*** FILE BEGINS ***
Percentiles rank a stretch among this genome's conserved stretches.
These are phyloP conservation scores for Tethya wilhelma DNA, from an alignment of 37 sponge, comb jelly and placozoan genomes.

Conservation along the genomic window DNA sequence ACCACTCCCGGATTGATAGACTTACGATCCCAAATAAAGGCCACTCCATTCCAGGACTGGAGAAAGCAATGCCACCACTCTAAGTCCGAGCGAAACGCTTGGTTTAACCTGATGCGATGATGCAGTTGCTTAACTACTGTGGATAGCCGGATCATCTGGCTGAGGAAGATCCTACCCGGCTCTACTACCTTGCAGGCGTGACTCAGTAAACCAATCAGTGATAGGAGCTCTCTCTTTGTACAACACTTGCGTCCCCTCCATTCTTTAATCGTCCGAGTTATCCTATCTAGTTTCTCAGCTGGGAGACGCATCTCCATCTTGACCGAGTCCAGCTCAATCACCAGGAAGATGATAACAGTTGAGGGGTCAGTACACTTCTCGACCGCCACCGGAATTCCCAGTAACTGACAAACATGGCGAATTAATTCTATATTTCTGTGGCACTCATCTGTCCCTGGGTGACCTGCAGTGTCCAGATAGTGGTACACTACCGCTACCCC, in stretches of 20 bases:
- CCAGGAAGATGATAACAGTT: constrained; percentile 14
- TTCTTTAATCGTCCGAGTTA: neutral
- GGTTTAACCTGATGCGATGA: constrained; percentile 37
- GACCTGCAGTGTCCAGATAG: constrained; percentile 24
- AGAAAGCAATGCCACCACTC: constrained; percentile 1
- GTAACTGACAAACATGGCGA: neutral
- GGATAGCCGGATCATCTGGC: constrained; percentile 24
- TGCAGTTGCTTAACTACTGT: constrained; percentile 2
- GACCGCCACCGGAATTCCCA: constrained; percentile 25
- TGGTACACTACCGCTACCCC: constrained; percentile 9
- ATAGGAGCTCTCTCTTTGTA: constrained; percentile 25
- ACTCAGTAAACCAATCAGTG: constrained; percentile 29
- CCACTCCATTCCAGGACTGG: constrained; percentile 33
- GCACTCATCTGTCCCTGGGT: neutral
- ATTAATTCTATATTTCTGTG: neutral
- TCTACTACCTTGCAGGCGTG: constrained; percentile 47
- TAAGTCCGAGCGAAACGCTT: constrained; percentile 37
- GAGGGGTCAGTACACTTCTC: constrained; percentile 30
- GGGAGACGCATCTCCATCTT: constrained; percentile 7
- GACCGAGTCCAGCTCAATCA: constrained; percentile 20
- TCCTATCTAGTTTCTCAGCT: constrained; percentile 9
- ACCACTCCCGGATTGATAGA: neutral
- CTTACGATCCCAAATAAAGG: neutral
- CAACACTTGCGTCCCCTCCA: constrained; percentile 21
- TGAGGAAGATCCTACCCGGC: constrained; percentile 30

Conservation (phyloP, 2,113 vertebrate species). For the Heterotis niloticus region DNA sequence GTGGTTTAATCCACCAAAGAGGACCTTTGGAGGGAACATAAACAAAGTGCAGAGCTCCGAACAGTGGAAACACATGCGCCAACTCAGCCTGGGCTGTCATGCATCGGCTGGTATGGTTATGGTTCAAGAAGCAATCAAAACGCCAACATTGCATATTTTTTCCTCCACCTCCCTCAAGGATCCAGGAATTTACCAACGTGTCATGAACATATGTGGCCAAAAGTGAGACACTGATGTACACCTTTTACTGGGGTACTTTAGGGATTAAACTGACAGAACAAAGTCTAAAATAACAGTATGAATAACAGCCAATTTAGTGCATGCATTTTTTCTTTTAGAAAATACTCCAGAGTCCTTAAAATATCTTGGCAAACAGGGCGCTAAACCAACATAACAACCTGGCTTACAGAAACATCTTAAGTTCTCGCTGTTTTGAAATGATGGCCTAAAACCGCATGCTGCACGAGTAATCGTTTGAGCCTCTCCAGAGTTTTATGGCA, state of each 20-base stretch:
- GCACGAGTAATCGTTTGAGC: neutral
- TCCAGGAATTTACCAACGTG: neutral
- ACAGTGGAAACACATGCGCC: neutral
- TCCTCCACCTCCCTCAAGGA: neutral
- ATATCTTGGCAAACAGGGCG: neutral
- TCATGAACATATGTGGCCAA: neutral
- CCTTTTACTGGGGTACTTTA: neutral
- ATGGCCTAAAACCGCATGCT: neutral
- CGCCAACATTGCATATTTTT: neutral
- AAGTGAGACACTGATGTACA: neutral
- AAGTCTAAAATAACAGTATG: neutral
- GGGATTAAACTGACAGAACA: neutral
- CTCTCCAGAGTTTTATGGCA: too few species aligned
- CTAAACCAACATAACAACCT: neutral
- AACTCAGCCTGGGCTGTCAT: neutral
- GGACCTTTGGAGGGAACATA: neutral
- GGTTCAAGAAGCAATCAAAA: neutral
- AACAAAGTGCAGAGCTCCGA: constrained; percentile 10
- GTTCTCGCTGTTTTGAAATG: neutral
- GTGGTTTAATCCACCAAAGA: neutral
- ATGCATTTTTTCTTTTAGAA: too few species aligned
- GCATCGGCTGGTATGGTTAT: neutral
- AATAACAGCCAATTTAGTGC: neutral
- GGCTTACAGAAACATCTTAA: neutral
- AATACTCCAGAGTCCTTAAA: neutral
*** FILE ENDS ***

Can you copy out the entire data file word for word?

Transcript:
Percentiles rank a stretch among this genome's conserved stretches.
These are phyloP conservation scores for Tethya wilhelma DNA, from an alignment of 37 sponge, comb jelly and placozoan genomes.

Conservation along the genomic window DNA sequence ACCACTCCCGGATTGATAGACTTACGATCCCAAATAAAGGCCACTCCATTCCAGGACTGGAGAAAGCAATGCCACCACTCTAAGTCCGAGCGAAACGCTTGGTTTAACCTGATGCGATGATGCAGTTGCTTAACTACTGTGGATAGCCGGATCATCTGGCTGAGGAAGATCCTACCCGGCTCTACTACCTTGCAGGCGTGACTCAGTAAACCAATCAGTGATAGGAGCTCTCTCTTTGTACAACACTTGCGTCCCCTCCATTCTTTAATCGTCCGAGTTATCCTATCTAGTTTCTCAGCTGGGAGACGCATCTCCATCTTGACCGAGTCCAGCTCAATCACCAGGAAGATGATAACAGTTGAGGGGTCAGTACACTTCTCGACCGCCACCGGAATTCCCAGTAACTGACAAACATGGCGAATTAATTCTATATTTCTGTGGCACTCATCTGTCCCTGGGTGACCTGCAGTGTCCAGATAGTGGTACACTACCGCTACCCC, in stretches of 20 bases:
- CCAGGAAGATGATAACAGTT: constrained; percentile 14
- TTCTTTAATCGTCCGAGTTA: neutral
- GGTTTAACCTGATGCGATGA: constrained; percentile 37
- GACCTGCAGTGTCCAGATAG: constrained; percentile 24
- AGAAAGCAATGCCACCACTC: constrained; percentile 1
- GTAACTGACAAACATGGCGA: neutral
- GGATAGCCGGATCATCTGGC: constrained; percentile 24
- TGCAGTTGCTTAACTACTGT: constrained; percentile 2
- GACCGCCACCGGAATTCCCA: constrained; percentile 25
- TGGTACACTACCGCTACCCC: constrained; percentile 9
- ATAGGAGCTCTCTCTTTGTA: constrained; percentile 25
- ACTCAGTAAACCAATCAGTG: constrained; percentile 29
- CCACTCCATTCCAGGACTGG: constrained; percentile 33
- GCACTCATCTGTCCCTGGGT: neutral
- ATTAATTCTATATTTCTGTG: neutral
- TCTACTACCTTGCAGGCGTG: constrained; percentile 47
- TAAGTCCGAGCGAAACGCTT: constrained; percentile 37
- GAGGGGTCAGTACACTTCTC: constrained; percentile 30
- GGGAGACGCATCTCCATCTT: constrained; percentile 7
- GACCGAGTCCAGCTCAATCA: constrained; percentile 20
- TCCTATCTAGTTTCTCAGCT: constrained; percentile 9
- ACCACTCCCGGATTGATAGA: neutral
- CTTACGATCCCAAATAAAGG: neutral
- CAACACTTGCGTCCCCTCCA: constrained; percentile 21
- TGAGGAAGATCCTACCCGGC: constrained; percentile 30

Conservation (phyloP, 2,113 vertebrate species). For the Heterotis niloticus region DNA sequence GTGGTTTAATCCACCAAAGAGGACCTTTGGAGGGAACATAAACAAAGTGCAGAGCTCCGAACAGTGGAAACACATGCGCCAACTCAGCCTGGGCTGTCATGCATCGGCTGGTATGGTTATGGTTCAAGAAGCAATCAAAACGCCAACATTGCATATTTTTTCCTCCACCTCCCTCAAGGATCCAGGAATTTACCAACGTGTCATGAACATATGTGGCCAAAAGTGAGACACTGATGTACACCTTTTACTGGGGTACTTTAGGGATTAAACTGACAGAACAAAGTCTAAAATAACAGTATGAATAACAGCCAATTTAGTGCATGCATTTTTTCTTTTAGAAAATACTCCAGAGTCCTTAAAATATCTTGGCAAACAGGGCGCTAAACCAACATAACAACCTGGCTTACAGAAACATCTTAAGTTCTCGCTGTTTTGAAATGATGGCCTAAAACCGCATGCTGCACGAGTAATCGTTTGAGCCTCTCCAGAGTTTTATGGCA, state of each 20-base stretch:
- GCACGAGTAATCGTTTGAGC: neutral
- TCCAGGAATTTACCAACGTG: neutral
- ACAGTGGAAACACATGCGCC: neutral
- TCCTCCACCTCCCTCAAGGA: neutral
- ATATCTTGGCAAACAGGGCG: neutral
- TCATGAACATATGTGGCCAA: neutral
- CCTTTTACTGGGGTACTTTA: neutral
- ATGGCCTAAAACCGCATGCT: neutral
- CGCCAACATTGCATATTTTT: neutral
- AAGTGAGACACTGATGTACA: neutral
- AAGTCTAAAATAACAGTATG: neutral
- GGGATTAAACTGACAGAACA: neutral
- CTCTCCAGAGTTTTATGGCA: too few species aligned
- CTAAACCAACATAACAACCT: neutral
- AACTCAGCCTGGGCTGTCAT: neutral
- GGACCTTTGGAGGGAACATA: neutral
- GGTTCAAGAAGCAATCAAAA: neutral
- AACAAAGTGCAGAGCTCCGA: constrained; percentile 10
- GTTCTCGCTGTTTTGAAATG: neutral
- GTGGTTTAATCCACCAAAGA: neutral
- ATGCATTTTTTCTTTTAGAA: too few species aligned
- GCATCGGCTGGTATGGTTAT: neutral
- AATAACAGCCAATTTAGTGC: neutral
- GGCTTACAGAAACATCTTAA: neutral
- AATACTCCAGAGTCCTTAAA: neutral